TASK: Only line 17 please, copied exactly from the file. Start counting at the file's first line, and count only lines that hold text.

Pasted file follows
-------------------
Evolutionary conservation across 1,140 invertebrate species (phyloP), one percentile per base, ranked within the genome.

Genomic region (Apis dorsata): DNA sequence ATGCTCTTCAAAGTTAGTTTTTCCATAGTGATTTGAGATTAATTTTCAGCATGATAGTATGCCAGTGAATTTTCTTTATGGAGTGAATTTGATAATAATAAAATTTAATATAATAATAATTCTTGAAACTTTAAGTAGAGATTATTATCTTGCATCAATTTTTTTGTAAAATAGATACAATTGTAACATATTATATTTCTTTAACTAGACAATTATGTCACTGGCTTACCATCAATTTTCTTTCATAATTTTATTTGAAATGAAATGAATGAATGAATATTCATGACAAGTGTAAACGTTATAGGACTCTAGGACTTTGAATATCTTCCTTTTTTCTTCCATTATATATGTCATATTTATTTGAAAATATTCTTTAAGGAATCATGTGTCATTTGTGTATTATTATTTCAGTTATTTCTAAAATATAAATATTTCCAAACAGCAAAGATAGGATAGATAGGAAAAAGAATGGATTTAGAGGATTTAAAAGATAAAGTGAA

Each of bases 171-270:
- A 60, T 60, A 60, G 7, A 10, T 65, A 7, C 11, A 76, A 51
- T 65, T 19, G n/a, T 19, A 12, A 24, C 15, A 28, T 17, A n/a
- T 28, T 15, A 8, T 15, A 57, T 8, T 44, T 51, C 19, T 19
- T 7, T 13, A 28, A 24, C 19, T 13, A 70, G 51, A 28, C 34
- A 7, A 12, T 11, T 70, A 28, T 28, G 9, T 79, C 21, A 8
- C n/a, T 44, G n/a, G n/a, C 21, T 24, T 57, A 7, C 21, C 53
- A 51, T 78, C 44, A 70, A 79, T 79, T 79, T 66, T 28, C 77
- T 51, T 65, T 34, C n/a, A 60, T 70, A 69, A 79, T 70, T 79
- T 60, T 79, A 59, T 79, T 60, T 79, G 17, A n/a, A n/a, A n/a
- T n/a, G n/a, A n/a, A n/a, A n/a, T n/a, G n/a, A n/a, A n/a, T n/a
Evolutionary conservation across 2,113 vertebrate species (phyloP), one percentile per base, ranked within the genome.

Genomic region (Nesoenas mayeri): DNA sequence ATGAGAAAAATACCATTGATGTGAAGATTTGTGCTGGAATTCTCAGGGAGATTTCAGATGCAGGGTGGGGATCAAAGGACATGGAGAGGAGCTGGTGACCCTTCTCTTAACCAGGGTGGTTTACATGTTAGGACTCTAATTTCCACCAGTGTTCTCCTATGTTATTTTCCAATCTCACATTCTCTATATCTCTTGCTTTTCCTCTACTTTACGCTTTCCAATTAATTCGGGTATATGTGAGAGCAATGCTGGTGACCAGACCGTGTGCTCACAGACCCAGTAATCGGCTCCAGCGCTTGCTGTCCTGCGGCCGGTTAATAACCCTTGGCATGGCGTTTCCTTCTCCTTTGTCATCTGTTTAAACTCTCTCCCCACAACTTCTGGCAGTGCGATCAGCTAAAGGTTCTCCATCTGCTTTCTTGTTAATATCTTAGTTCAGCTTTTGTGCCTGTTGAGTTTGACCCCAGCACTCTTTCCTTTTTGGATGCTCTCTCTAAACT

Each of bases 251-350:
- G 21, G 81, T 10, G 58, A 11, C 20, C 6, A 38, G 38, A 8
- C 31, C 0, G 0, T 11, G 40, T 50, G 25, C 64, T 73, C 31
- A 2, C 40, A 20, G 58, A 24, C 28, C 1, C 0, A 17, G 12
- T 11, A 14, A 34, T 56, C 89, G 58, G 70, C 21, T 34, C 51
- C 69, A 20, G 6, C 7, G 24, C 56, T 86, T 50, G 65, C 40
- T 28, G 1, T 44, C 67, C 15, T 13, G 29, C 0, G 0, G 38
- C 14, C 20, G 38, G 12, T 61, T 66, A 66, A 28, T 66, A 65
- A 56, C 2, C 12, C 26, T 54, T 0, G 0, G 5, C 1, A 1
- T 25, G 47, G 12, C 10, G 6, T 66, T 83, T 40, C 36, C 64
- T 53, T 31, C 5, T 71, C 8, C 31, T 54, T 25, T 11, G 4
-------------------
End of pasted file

- G 21, G 81, T 10, G 58, A 11, C 20, C 6, A 38, G 38, A 8